Design For Empowered Patientship: Mapping the Boston Healthcare Ecosystem

This research team is mapping the healthcare ecosystems of Boston and Milan, exploring the co-design and co-production processes that contain evidence of patient-driven innovation. The project observes and maps different scenarios in which design plays a role in the interdisciplinary innovation process, mapping experiences and practices of products-services, technologies, organizational processes, initiatives, public programs or actions, and policies—with the goal of pinpointing and connecting this emergent knowledge to the actors’ system that produced them. The mapping of the Boston healthcare ecosystem will be compared with Milano’s to clarify the nature of the empowered patientship and identify opportunities for strategic cross-connections and research initiatives through interdisciplinary collaborations and partnerships. The project aims to promote a cure to care cultural, pragmatic, and interdisciplinary transition in healthcare systems; nurturing a patient-centric development of new products-services to provide more agency and choices to patients and promote health equity and inclusion (meaning impact on individual satisfaction and community welfare).

Team Members: Miso Kim, Michael A. Mages, Susan Mello,  Estefania Ciliotta, Paolo Ciuccarelli,Stefano Maffei, Beatrice Villari, Massimo Bianchini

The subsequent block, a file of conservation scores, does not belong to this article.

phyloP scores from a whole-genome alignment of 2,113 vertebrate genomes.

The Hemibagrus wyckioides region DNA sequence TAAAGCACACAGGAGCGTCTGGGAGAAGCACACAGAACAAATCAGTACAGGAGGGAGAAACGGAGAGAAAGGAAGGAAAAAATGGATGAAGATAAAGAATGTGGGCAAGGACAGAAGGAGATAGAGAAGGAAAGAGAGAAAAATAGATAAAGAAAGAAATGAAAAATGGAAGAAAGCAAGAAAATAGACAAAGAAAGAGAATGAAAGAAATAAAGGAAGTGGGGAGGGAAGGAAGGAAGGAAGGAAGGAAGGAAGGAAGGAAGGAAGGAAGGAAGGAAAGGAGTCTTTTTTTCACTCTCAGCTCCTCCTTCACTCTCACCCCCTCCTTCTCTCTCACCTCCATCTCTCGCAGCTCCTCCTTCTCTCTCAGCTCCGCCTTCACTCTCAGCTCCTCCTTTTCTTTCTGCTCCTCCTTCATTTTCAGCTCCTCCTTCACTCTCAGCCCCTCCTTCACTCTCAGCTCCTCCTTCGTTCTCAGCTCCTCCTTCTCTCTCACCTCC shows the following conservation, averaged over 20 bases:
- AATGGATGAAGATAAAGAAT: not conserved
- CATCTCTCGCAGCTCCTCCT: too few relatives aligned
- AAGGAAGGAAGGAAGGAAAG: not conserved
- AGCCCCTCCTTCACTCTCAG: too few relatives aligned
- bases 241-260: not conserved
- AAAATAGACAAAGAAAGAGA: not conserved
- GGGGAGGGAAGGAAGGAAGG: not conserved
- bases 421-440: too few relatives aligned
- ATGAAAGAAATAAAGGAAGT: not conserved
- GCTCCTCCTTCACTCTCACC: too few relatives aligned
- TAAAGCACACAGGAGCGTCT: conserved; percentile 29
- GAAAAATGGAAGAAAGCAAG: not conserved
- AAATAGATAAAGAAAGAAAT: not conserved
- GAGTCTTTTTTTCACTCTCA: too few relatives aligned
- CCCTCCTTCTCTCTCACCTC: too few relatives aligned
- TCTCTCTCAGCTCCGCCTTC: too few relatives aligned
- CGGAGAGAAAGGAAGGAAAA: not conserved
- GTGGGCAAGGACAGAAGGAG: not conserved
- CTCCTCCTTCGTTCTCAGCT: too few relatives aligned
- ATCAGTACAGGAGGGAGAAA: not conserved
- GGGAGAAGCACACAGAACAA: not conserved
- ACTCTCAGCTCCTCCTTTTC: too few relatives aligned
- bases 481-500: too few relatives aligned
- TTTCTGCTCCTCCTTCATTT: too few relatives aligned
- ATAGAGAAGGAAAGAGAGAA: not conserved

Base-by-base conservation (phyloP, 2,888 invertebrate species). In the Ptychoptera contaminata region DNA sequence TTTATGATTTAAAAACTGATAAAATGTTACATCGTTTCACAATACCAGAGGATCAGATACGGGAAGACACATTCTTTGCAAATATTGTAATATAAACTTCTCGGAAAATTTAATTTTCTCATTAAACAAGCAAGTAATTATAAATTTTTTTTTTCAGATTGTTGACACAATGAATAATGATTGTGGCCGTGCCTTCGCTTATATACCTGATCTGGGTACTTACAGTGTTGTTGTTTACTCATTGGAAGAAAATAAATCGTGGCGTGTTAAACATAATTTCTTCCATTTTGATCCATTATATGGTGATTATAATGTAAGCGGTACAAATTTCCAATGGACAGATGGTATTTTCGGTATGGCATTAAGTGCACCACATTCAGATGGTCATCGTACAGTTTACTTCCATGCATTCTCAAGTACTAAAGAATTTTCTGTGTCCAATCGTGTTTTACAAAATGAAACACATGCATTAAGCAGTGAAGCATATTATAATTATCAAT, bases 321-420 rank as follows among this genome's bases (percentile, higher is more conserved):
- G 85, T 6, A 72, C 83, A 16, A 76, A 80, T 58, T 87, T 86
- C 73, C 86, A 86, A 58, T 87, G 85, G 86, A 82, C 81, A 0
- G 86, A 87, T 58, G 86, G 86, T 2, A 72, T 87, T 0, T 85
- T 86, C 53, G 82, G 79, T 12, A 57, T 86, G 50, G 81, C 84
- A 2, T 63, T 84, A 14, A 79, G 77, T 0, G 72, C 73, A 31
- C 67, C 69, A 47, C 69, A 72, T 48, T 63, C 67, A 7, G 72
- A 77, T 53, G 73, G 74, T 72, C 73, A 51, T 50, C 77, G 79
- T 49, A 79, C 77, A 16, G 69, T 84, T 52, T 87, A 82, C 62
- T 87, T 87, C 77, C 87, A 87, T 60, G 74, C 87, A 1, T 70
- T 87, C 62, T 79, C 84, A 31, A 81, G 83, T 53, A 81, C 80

Design + Journalism

The Co-Laboratory for Data Impact focuses on narrative data strategies and is committed to advancing civic-oriented and impactful visual storytelling for issues of public urgency in the areas of diversity, transparency, and sustainability.

The lab serves as a university hub for faculty, sta, and students looking to communicate visually with data in the public sphere and for external partners of various kinds seeking expertise in this domain.

Through creative practice and research, the lab contributes to the fields of design and data journalism, exploring areas such as visual poetics, metaphors, and evidentiary aesthetics. We aim at facilitating sense-making around digital information, while providing the tools for public audiences to understand the world in new impactful ways.


Designing Solutions to Misinformation | TIER 1 Project

This project is an investigation of how UI and UX elements can affect the consumption and spread of misinformation on social media platforms. In particular, we are exploring how design can mitigate the negative effects of social metrics (SM) and filtering algorithms (FA) on the consumption and spread of information and news on such platforms. The assumption is that we can influence users’ behavior and try to limit the spread of misinformation by designing new ways to present and visualize SM and to increase users’ awareness of the hidden effects of FA and SM. This assumption is based on previous research on the impact of UX design on user’s digital behavior.